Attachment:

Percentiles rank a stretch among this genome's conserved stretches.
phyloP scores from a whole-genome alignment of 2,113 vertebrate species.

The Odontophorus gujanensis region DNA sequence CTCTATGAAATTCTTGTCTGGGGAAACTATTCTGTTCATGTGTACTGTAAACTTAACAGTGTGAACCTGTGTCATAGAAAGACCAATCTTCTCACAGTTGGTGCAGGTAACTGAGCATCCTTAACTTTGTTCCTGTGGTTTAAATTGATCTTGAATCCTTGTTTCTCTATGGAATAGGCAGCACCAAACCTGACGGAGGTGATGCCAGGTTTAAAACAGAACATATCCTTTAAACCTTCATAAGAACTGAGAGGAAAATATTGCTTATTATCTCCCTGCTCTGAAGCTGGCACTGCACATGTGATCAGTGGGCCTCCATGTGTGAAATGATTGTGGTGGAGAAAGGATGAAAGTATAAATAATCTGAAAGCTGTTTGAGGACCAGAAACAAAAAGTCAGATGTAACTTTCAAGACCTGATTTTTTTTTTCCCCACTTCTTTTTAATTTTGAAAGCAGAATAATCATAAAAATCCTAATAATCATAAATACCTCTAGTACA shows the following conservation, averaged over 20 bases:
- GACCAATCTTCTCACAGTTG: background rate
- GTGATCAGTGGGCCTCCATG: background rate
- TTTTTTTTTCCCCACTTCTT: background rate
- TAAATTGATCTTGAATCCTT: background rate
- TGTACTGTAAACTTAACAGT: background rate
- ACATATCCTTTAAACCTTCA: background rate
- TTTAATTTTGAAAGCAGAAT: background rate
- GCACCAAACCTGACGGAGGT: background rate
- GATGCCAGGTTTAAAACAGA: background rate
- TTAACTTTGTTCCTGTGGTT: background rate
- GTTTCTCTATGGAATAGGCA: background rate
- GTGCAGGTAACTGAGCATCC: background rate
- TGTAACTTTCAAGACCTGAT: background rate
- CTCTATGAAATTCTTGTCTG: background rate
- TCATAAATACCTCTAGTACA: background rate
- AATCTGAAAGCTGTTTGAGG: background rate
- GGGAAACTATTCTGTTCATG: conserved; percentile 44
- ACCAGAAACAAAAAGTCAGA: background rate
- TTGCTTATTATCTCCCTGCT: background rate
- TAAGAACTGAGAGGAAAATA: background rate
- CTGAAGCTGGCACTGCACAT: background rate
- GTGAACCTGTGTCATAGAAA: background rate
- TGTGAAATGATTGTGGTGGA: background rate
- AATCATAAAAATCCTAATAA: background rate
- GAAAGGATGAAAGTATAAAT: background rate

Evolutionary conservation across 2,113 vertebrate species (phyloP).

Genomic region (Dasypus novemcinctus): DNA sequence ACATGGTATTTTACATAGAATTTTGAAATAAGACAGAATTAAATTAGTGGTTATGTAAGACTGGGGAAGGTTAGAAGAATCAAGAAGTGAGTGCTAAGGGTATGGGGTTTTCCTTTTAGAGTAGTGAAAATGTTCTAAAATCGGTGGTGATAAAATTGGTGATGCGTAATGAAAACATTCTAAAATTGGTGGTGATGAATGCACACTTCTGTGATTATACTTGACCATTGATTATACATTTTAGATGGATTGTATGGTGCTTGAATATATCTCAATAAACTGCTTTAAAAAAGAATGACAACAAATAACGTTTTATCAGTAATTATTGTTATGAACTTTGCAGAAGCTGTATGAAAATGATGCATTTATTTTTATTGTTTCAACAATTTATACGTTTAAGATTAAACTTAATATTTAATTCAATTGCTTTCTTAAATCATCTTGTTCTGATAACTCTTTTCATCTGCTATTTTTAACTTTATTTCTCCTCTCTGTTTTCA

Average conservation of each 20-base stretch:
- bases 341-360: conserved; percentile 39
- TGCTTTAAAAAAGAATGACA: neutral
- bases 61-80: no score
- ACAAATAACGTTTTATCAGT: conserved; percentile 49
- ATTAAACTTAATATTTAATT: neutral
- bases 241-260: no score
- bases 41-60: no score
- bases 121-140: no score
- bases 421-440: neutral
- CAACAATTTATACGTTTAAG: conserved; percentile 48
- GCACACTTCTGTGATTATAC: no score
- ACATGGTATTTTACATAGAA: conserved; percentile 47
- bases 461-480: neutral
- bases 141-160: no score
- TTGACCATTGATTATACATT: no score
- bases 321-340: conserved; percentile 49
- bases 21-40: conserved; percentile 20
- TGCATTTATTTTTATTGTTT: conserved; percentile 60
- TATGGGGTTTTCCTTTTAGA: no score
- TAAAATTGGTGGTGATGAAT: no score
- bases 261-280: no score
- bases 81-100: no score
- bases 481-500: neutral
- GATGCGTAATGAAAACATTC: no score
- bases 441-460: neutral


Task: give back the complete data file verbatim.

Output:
Percentiles rank a stretch among this genome's conserved stretches.
phyloP scores from a whole-genome alignment of 2,113 vertebrate species.

The Odontophorus gujanensis region DNA sequence CTCTATGAAATTCTTGTCTGGGGAAACTATTCTGTTCATGTGTACTGTAAACTTAACAGTGTGAACCTGTGTCATAGAAAGACCAATCTTCTCACAGTTGGTGCAGGTAACTGAGCATCCTTAACTTTGTTCCTGTGGTTTAAATTGATCTTGAATCCTTGTTTCTCTATGGAATAGGCAGCACCAAACCTGACGGAGGTGATGCCAGGTTTAAAACAGAACATATCCTTTAAACCTTCATAAGAACTGAGAGGAAAATATTGCTTATTATCTCCCTGCTCTGAAGCTGGCACTGCACATGTGATCAGTGGGCCTCCATGTGTGAAATGATTGTGGTGGAGAAAGGATGAAAGTATAAATAATCTGAAAGCTGTTTGAGGACCAGAAACAAAAAGTCAGATGTAACTTTCAAGACCTGATTTTTTTTTTCCCCACTTCTTTTTAATTTTGAAAGCAGAATAATCATAAAAATCCTAATAATCATAAATACCTCTAGTACA shows the following conservation, averaged over 20 bases:
- GACCAATCTTCTCACAGTTG: background rate
- GTGATCAGTGGGCCTCCATG: background rate
- TTTTTTTTTCCCCACTTCTT: background rate
- TAAATTGATCTTGAATCCTT: background rate
- TGTACTGTAAACTTAACAGT: background rate
- ACATATCCTTTAAACCTTCA: background rate
- TTTAATTTTGAAAGCAGAAT: background rate
- GCACCAAACCTGACGGAGGT: background rate
- GATGCCAGGTTTAAAACAGA: background rate
- TTAACTTTGTTCCTGTGGTT: background rate
- GTTTCTCTATGGAATAGGCA: background rate
- GTGCAGGTAACTGAGCATCC: background rate
- TGTAACTTTCAAGACCTGAT: background rate
- CTCTATGAAATTCTTGTCTG: background rate
- TCATAAATACCTCTAGTACA: background rate
- AATCTGAAAGCTGTTTGAGG: background rate
- GGGAAACTATTCTGTTCATG: conserved; percentile 44
- ACCAGAAACAAAAAGTCAGA: background rate
- TTGCTTATTATCTCCCTGCT: background rate
- TAAGAACTGAGAGGAAAATA: background rate
- CTGAAGCTGGCACTGCACAT: background rate
- GTGAACCTGTGTCATAGAAA: background rate
- TGTGAAATGATTGTGGTGGA: background rate
- AATCATAAAAATCCTAATAA: background rate
- GAAAGGATGAAAGTATAAAT: background rate

Evolutionary conservation across 2,113 vertebrate species (phyloP).

Genomic region (Dasypus novemcinctus): DNA sequence ACATGGTATTTTACATAGAATTTTGAAATAAGACAGAATTAAATTAGTGGTTATGTAAGACTGGGGAAGGTTAGAAGAATCAAGAAGTGAGTGCTAAGGGTATGGGGTTTTCCTTTTAGAGTAGTGAAAATGTTCTAAAATCGGTGGTGATAAAATTGGTGATGCGTAATGAAAACATTCTAAAATTGGTGGTGATGAATGCACACTTCTGTGATTATACTTGACCATTGATTATACATTTTAGATGGATTGTATGGTGCTTGAATATATCTCAATAAACTGCTTTAAAAAAGAATGACAACAAATAACGTTTTATCAGTAATTATTGTTATGAACTTTGCAGAAGCTGTATGAAAATGATGCATTTATTTTTATTGTTTCAACAATTTATACGTTTAAGATTAAACTTAATATTTAATTCAATTGCTTTCTTAAATCATCTTGTTCTGATAACTCTTTTCATCTGCTATTTTTAACTTTATTTCTCCTCTCTGTTTTCA

Average conservation of each 20-base stretch:
- bases 341-360: conserved; percentile 39
- TGCTTTAAAAAAGAATGACA: neutral
- bases 61-80: no score
- ACAAATAACGTTTTATCAGT: conserved; percentile 49
- ATTAAACTTAATATTTAATT: neutral
- bases 241-260: no score
- bases 41-60: no score
- bases 121-140: no score
- bases 421-440: neutral
- CAACAATTTATACGTTTAAG: conserved; percentile 48
- GCACACTTCTGTGATTATAC: no score
- ACATGGTATTTTACATAGAA: conserved; percentile 47
- bases 461-480: neutral
- bases 141-160: no score
- TTGACCATTGATTATACATT: no score
- bases 321-340: conserved; percentile 49
- bases 21-40: conserved; percentile 20
- TGCATTTATTTTTATTGTTT: conserved; percentile 60
- TATGGGGTTTTCCTTTTAGA: no score
- TAAAATTGGTGGTGATGAAT: no score
- bases 261-280: no score
- bases 81-100: no score
- bases 481-500: neutral
- GATGCGTAATGAAAACATTC: no score
- bases 441-460: neutral